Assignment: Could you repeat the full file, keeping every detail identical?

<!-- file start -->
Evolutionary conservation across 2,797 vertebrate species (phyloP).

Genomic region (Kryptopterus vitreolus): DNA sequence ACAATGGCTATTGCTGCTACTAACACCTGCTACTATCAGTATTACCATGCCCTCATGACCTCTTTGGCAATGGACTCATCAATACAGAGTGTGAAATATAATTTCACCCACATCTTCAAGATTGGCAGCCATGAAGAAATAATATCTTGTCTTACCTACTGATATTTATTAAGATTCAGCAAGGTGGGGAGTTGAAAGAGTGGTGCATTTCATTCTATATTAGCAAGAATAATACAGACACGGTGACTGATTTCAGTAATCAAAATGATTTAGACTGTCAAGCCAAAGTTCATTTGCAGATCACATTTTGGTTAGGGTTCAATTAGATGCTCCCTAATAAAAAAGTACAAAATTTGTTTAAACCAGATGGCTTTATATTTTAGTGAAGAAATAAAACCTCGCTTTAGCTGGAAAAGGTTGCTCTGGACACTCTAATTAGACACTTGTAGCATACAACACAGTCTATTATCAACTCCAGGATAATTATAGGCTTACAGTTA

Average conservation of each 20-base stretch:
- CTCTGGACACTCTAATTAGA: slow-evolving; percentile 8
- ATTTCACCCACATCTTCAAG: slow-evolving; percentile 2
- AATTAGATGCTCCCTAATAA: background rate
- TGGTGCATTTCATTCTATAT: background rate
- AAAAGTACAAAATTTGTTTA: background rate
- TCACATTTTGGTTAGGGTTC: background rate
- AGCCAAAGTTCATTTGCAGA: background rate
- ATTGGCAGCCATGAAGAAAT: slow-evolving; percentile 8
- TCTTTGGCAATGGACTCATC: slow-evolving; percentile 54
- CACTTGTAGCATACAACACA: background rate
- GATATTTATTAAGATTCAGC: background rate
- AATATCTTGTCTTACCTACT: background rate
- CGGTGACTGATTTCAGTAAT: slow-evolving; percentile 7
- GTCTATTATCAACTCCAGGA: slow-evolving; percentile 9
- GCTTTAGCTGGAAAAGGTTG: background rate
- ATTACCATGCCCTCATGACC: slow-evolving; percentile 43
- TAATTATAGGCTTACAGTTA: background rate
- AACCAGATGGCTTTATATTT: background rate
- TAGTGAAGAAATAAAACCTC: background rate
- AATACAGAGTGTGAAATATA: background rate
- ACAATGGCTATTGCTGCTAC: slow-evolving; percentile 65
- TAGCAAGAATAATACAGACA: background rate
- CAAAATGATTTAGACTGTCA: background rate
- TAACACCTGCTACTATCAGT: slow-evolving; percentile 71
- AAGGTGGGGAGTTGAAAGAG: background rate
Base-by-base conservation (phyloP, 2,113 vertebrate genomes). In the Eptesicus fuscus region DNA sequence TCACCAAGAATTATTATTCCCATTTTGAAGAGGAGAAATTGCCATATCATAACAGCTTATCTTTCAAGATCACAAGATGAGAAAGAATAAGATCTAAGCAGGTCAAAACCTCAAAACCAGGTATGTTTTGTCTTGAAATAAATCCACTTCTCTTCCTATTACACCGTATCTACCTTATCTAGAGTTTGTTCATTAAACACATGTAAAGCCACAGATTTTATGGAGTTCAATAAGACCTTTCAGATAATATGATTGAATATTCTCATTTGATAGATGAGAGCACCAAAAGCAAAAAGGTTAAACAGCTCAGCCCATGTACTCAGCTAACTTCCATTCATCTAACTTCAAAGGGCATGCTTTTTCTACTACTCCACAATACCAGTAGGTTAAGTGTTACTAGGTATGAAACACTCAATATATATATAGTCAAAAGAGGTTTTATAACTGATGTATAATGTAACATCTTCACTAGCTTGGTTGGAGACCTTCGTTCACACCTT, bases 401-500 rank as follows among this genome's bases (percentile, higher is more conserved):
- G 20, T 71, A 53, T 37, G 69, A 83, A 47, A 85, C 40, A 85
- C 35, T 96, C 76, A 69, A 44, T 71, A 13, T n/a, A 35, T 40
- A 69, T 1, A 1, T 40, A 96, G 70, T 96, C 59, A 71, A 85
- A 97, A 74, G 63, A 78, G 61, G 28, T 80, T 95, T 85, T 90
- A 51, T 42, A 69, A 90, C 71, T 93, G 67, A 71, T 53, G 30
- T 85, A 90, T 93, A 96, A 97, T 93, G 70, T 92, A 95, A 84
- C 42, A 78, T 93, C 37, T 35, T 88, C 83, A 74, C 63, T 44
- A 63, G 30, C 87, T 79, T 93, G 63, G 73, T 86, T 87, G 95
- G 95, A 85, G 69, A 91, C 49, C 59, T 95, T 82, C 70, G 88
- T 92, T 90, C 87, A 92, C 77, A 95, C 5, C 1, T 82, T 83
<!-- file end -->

Evolutionary conservation across 2,797 vertebrate species (phyloP).

Genomic region (Kryptopterus vitreolus): DNA sequence ACAATGGCTATTGCTGCTACTAACACCTGCTACTATCAGTATTACCATGCCCTCATGACCTCTTTGGCAATGGACTCATCAATACAGAGTGTGAAATATAATTTCACCCACATCTTCAAGATTGGCAGCCATGAAGAAATAATATCTTGTCTTACCTACTGATATTTATTAAGATTCAGCAAGGTGGGGAGTTGAAAGAGTGGTGCATTTCATTCTATATTAGCAAGAATAATACAGACACGGTGACTGATTTCAGTAATCAAAATGATTTAGACTGTCAAGCCAAAGTTCATTTGCAGATCACATTTTGGTTAGGGTTCAATTAGATGCTCCCTAATAAAAAAGTACAAAATTTGTTTAAACCAGATGGCTTTATATTTTAGTGAAGAAATAAAACCTCGCTTTAGCTGGAAAAGGTTGCTCTGGACACTCTAATTAGACACTTGTAGCATACAACACAGTCTATTATCAACTCCAGGATAATTATAGGCTTACAGTTA

Average conservation of each 20-base stretch:
- CTCTGGACACTCTAATTAGA: slow-evolving; percentile 8
- ATTTCACCCACATCTTCAAG: slow-evolving; percentile 2
- AATTAGATGCTCCCTAATAA: background rate
- TGGTGCATTTCATTCTATAT: background rate
- AAAAGTACAAAATTTGTTTA: background rate
- TCACATTTTGGTTAGGGTTC: background rate
- AGCCAAAGTTCATTTGCAGA: background rate
- ATTGGCAGCCATGAAGAAAT: slow-evolving; percentile 8
- TCTTTGGCAATGGACTCATC: slow-evolving; percentile 54
- CACTTGTAGCATACAACACA: background rate
- GATATTTATTAAGATTCAGC: background rate
- AATATCTTGTCTTACCTACT: background rate
- CGGTGACTGATTTCAGTAAT: slow-evolving; percentile 7
- GTCTATTATCAACTCCAGGA: slow-evolving; percentile 9
- GCTTTAGCTGGAAAAGGTTG: background rate
- ATTACCATGCCCTCATGACC: slow-evolving; percentile 43
- TAATTATAGGCTTACAGTTA: background rate
- AACCAGATGGCTTTATATTT: background rate
- TAGTGAAGAAATAAAACCTC: background rate
- AATACAGAGTGTGAAATATA: background rate
- ACAATGGCTATTGCTGCTAC: slow-evolving; percentile 65
- TAGCAAGAATAATACAGACA: background rate
- CAAAATGATTTAGACTGTCA: background rate
- TAACACCTGCTACTATCAGT: slow-evolving; percentile 71
- AAGGTGGGGAGTTGAAAGAG: background rate
Base-by-base conservation (phyloP, 2,113 vertebrate genomes). In the Eptesicus fuscus region DNA sequence TCACCAAGAATTATTATTCCCATTTTGAAGAGGAGAAATTGCCATATCATAACAGCTTATCTTTCAAGATCACAAGATGAGAAAGAATAAGATCTAAGCAGGTCAAAACCTCAAAACCAGGTATGTTTTGTCTTGAAATAAATCCACTTCTCTTCCTATTACACCGTATCTACCTTATCTAGAGTTTGTTCATTAAACACATGTAAAGCCACAGATTTTATGGAGTTCAATAAGACCTTTCAGATAATATGATTGAATATTCTCATTTGATAGATGAGAGCACCAAAAGCAAAAAGGTTAAACAGCTCAGCCCATGTACTCAGCTAACTTCCATTCATCTAACTTCAAAGGGCATGCTTTTTCTACTACTCCACAATACCAGTAGGTTAAGTGTTACTAGGTATGAAACACTCAATATATATATAGTCAAAAGAGGTTTTATAACTGATGTATAATGTAACATCTTCACTAGCTTGGTTGGAGACCTTCGTTCACACCTT, bases 401-500 rank as follows among this genome's bases (percentile, higher is more conserved):
- G 20, T 71, A 53, T 37, G 69, A 83, A 47, A 85, C 40, A 85
- C 35, T 96, C 76, A 69, A 44, T 71, A 13, T n/a, A 35, T 40
- A 69, T 1, A 1, T 40, A 96, G 70, T 96, C 59, A 71, A 85
- A 97, A 74, G 63, A 78, G 61, G 28, T 80, T 95, T 85, T 90
- A 51, T 42, A 69, A 90, C 71, T 93, G 67, A 71, T 53, G 30
- T 85, A 90, T 93, A 96, A 97, T 93, G 70, T 92, A 95, A 84
- C 42, A 78, T 93, C 37, T 35, T 88, C 83, A 74, C 63, T 44
- A 63, G 30, C 87, T 79, T 93, G 63, G 73, T 86, T 87, G 95
- G 95, A 85, G 69, A 91, C 49, C 59, T 95, T 82, C 70, G 88
- T 92, T 90, C 87, A 92, C 77, A 95, C 5, C 1, T 82, T 83